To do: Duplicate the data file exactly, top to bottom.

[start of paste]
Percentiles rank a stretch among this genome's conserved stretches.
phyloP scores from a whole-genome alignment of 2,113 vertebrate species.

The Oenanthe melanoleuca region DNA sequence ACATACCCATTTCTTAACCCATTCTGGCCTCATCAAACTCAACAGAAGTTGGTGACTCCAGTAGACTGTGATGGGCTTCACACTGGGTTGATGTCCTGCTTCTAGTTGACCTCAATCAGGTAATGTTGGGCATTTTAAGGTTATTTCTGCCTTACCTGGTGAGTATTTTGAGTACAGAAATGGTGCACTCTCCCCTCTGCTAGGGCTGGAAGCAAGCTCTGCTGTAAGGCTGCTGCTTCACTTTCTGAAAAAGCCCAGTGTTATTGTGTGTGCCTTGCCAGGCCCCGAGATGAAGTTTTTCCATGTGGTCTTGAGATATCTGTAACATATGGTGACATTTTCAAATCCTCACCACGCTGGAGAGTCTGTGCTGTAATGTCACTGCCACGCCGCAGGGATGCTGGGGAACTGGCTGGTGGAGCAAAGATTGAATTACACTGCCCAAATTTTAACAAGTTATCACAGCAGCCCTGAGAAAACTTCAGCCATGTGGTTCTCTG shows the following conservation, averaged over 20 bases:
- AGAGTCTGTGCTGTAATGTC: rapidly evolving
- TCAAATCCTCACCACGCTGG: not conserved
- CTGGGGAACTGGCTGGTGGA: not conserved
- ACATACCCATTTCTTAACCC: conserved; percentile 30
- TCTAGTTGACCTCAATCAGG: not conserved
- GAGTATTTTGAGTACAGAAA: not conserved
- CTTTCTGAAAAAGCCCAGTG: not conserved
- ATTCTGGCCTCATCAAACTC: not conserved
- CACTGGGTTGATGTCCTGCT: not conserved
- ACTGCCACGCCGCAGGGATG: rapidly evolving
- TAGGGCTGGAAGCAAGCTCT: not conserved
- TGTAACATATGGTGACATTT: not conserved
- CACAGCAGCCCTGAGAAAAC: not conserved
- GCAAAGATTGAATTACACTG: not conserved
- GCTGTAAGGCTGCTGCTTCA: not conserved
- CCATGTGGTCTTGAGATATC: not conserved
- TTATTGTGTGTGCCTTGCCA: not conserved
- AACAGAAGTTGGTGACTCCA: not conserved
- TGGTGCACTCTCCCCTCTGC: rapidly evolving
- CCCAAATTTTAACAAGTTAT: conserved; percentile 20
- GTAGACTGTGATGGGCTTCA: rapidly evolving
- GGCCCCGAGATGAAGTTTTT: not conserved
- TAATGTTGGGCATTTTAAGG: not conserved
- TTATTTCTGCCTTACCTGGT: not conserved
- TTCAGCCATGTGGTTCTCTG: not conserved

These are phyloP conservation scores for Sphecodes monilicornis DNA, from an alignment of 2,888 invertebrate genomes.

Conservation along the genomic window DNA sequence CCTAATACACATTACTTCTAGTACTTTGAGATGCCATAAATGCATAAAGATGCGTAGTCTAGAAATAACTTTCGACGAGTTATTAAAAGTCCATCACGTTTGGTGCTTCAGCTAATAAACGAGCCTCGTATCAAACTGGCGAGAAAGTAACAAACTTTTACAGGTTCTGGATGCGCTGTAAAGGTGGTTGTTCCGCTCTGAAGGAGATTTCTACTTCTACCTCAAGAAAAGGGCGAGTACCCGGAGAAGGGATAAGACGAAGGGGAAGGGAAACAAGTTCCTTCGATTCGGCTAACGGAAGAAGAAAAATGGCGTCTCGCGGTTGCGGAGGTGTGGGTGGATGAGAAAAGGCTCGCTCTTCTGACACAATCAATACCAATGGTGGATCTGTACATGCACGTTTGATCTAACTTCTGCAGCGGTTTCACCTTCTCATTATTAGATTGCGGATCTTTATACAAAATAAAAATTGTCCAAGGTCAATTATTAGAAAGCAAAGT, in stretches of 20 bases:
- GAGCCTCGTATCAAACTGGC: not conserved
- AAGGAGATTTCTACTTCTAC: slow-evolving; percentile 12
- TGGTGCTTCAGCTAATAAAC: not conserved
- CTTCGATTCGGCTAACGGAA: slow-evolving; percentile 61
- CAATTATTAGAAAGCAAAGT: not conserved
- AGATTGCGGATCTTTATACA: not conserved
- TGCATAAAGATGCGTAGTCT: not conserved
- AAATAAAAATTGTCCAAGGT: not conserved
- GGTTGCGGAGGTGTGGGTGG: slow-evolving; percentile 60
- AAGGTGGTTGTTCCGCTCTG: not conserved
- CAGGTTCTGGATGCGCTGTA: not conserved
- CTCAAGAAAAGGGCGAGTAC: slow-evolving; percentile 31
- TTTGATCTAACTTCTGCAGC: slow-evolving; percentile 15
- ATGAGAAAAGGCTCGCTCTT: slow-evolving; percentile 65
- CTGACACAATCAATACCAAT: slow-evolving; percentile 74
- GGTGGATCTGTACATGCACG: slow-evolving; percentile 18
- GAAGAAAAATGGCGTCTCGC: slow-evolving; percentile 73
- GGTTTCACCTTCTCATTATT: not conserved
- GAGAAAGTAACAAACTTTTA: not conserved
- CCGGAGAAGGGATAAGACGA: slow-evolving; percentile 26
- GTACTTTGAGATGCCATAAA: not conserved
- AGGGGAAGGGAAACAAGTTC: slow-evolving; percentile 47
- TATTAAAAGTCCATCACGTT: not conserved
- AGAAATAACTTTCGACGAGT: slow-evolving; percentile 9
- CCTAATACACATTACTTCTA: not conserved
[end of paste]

Percentiles rank a stretch among this genome's conserved stretches.
phyloP scores from a whole-genome alignment of 2,113 vertebrate species.

The Oenanthe melanoleuca region DNA sequence ACATACCCATTTCTTAACCCATTCTGGCCTCATCAAACTCAACAGAAGTTGGTGACTCCAGTAGACTGTGATGGGCTTCACACTGGGTTGATGTCCTGCTTCTAGTTGACCTCAATCAGGTAATGTTGGGCATTTTAAGGTTATTTCTGCCTTACCTGGTGAGTATTTTGAGTACAGAAATGGTGCACTCTCCCCTCTGCTAGGGCTGGAAGCAAGCTCTGCTGTAAGGCTGCTGCTTCACTTTCTGAAAAAGCCCAGTGTTATTGTGTGTGCCTTGCCAGGCCCCGAGATGAAGTTTTTCCATGTGGTCTTGAGATATCTGTAACATATGGTGACATTTTCAAATCCTCACCACGCTGGAGAGTCTGTGCTGTAATGTCACTGCCACGCCGCAGGGATGCTGGGGAACTGGCTGGTGGAGCAAAGATTGAATTACACTGCCCAAATTTTAACAAGTTATCACAGCAGCCCTGAGAAAACTTCAGCCATGTGGTTCTCTG shows the following conservation, averaged over 20 bases:
- AGAGTCTGTGCTGTAATGTC: rapidly evolving
- TCAAATCCTCACCACGCTGG: not conserved
- CTGGGGAACTGGCTGGTGGA: not conserved
- ACATACCCATTTCTTAACCC: conserved; percentile 30
- TCTAGTTGACCTCAATCAGG: not conserved
- GAGTATTTTGAGTACAGAAA: not conserved
- CTTTCTGAAAAAGCCCAGTG: not conserved
- ATTCTGGCCTCATCAAACTC: not conserved
- CACTGGGTTGATGTCCTGCT: not conserved
- ACTGCCACGCCGCAGGGATG: rapidly evolving
- TAGGGCTGGAAGCAAGCTCT: not conserved
- TGTAACATATGGTGACATTT: not conserved
- CACAGCAGCCCTGAGAAAAC: not conserved
- GCAAAGATTGAATTACACTG: not conserved
- GCTGTAAGGCTGCTGCTTCA: not conserved
- CCATGTGGTCTTGAGATATC: not conserved
- TTATTGTGTGTGCCTTGCCA: not conserved
- AACAGAAGTTGGTGACTCCA: not conserved
- TGGTGCACTCTCCCCTCTGC: rapidly evolving
- CCCAAATTTTAACAAGTTAT: conserved; percentile 20
- GTAGACTGTGATGGGCTTCA: rapidly evolving
- GGCCCCGAGATGAAGTTTTT: not conserved
- TAATGTTGGGCATTTTAAGG: not conserved
- TTATTTCTGCCTTACCTGGT: not conserved
- TTCAGCCATGTGGTTCTCTG: not conserved

These are phyloP conservation scores for Sphecodes monilicornis DNA, from an alignment of 2,888 invertebrate genomes.

Conservation along the genomic window DNA sequence CCTAATACACATTACTTCTAGTACTTTGAGATGCCATAAATGCATAAAGATGCGTAGTCTAGAAATAACTTTCGACGAGTTATTAAAAGTCCATCACGTTTGGTGCTTCAGCTAATAAACGAGCCTCGTATCAAACTGGCGAGAAAGTAACAAACTTTTACAGGTTCTGGATGCGCTGTAAAGGTGGTTGTTCCGCTCTGAAGGAGATTTCTACTTCTACCTCAAGAAAAGGGCGAGTACCCGGAGAAGGGATAAGACGAAGGGGAAGGGAAACAAGTTCCTTCGATTCGGCTAACGGAAGAAGAAAAATGGCGTCTCGCGGTTGCGGAGGTGTGGGTGGATGAGAAAAGGCTCGCTCTTCTGACACAATCAATACCAATGGTGGATCTGTACATGCACGTTTGATCTAACTTCTGCAGCGGTTTCACCTTCTCATTATTAGATTGCGGATCTTTATACAAAATAAAAATTGTCCAAGGTCAATTATTAGAAAGCAAAGT, in stretches of 20 bases:
- GAGCCTCGTATCAAACTGGC: not conserved
- AAGGAGATTTCTACTTCTAC: slow-evolving; percentile 12
- TGGTGCTTCAGCTAATAAAC: not conserved
- CTTCGATTCGGCTAACGGAA: slow-evolving; percentile 61
- CAATTATTAGAAAGCAAAGT: not conserved
- AGATTGCGGATCTTTATACA: not conserved
- TGCATAAAGATGCGTAGTCT: not conserved
- AAATAAAAATTGTCCAAGGT: not conserved
- GGTTGCGGAGGTGTGGGTGG: slow-evolving; percentile 60
- AAGGTGGTTGTTCCGCTCTG: not conserved
- CAGGTTCTGGATGCGCTGTA: not conserved
- CTCAAGAAAAGGGCGAGTAC: slow-evolving; percentile 31
- TTTGATCTAACTTCTGCAGC: slow-evolving; percentile 15
- ATGAGAAAAGGCTCGCTCTT: slow-evolving; percentile 65
- CTGACACAATCAATACCAAT: slow-evolving; percentile 74
- GGTGGATCTGTACATGCACG: slow-evolving; percentile 18
- GAAGAAAAATGGCGTCTCGC: slow-evolving; percentile 73
- GGTTTCACCTTCTCATTATT: not conserved
- GAGAAAGTAACAAACTTTTA: not conserved
- CCGGAGAAGGGATAAGACGA: slow-evolving; percentile 26
- GTACTTTGAGATGCCATAAA: not conserved
- AGGGGAAGGGAAACAAGTTC: slow-evolving; percentile 47
- TATTAAAAGTCCATCACGTT: not conserved
- AGAAATAACTTTCGACGAGT: slow-evolving; percentile 9
- CCTAATACACATTACTTCTA: not conserved